Winter might not seem like a time for fresh produce, but it’s prime season for citrus. (It’s why orange juice usually tastes much sweeter in February than it does in August.) Lately, I’ve become enamored with a citrus fruit that’s available for only a few months each year: Sumo citrus.
Next time you’re at the grocery store, look for the orange with the knobby top. This is Sumo citrus, essentially a giant mandarin, hence the name. They’re easy to peel and seedless—think of this citrus as a triple clementine. (As of mid-February, there’s roughly eight weeks left in the season.)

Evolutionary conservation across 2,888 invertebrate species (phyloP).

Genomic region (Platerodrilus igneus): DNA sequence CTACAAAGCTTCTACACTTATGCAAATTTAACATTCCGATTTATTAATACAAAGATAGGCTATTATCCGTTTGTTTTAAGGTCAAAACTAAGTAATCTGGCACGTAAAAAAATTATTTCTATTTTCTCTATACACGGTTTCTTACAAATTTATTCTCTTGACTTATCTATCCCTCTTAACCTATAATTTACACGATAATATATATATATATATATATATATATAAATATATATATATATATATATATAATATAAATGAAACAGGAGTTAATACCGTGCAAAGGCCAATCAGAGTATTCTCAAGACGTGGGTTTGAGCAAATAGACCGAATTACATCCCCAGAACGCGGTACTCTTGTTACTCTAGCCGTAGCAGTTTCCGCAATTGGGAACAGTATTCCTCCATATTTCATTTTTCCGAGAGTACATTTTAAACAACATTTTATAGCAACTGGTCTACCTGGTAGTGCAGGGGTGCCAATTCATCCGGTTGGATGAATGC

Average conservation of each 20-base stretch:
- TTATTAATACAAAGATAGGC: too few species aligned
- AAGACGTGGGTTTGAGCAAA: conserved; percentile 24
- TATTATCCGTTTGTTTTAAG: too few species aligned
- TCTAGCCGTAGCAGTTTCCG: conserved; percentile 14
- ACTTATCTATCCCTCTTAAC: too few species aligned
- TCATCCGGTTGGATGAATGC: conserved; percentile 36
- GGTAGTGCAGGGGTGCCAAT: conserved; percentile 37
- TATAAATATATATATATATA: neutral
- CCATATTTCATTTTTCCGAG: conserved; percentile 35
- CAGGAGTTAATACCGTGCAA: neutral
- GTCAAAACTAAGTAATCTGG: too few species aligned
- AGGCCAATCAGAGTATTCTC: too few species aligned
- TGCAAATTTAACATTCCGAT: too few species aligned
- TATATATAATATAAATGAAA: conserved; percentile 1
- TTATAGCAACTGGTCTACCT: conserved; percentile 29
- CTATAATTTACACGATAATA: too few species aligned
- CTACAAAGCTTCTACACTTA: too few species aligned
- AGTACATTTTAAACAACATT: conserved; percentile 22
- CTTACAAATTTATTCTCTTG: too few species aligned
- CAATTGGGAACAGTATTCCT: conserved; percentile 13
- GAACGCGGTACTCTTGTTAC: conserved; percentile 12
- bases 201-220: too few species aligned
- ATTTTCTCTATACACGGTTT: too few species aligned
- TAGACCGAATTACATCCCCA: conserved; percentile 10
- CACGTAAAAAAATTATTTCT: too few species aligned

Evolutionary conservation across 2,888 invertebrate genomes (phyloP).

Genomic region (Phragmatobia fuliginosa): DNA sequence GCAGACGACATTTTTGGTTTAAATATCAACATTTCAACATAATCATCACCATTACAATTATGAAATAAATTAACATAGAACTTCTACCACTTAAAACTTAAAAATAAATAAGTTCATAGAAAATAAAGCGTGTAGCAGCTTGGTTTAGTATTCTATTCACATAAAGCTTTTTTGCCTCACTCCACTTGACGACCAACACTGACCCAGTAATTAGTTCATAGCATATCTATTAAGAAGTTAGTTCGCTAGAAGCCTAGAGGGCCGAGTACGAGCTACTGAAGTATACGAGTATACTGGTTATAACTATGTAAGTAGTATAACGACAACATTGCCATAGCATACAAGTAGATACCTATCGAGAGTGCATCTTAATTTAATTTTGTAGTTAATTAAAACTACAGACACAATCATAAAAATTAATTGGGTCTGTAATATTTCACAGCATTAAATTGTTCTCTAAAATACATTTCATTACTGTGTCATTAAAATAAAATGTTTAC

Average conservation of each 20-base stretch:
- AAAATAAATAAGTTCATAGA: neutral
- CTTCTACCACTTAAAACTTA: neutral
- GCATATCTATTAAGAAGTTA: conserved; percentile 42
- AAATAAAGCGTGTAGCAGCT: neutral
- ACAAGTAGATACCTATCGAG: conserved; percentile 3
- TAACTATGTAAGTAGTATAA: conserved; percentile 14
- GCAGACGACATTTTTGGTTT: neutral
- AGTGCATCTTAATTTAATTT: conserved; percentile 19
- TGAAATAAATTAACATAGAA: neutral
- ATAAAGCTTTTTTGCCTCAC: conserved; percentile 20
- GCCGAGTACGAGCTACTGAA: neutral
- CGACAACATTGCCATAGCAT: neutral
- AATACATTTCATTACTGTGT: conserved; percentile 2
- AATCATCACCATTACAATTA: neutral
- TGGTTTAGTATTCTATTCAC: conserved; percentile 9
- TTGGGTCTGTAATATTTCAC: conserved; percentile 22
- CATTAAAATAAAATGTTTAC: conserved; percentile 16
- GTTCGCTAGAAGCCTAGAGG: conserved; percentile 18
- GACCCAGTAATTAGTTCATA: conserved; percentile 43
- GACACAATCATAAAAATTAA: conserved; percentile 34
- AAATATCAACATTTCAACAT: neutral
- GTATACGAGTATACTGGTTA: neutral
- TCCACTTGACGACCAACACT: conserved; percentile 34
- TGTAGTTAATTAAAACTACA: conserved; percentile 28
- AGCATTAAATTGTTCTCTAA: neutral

This fruit’s journey into American grocery stores wasn’t an easy one. According to the Sumo citrus website, it was cultivated in Japan in the 1970s and was named the dekopon. Seedlings were sent to the United States in 1998, but due to its finicky nature and easily bruised skin, farmers weren’t able to produce a fruit worthy to be sold until 2011. Though farmers in California finally figured out the best way to grow them on U.S. soil, Sumo citrus is available only from January through April because of the particular conditions required for harvest.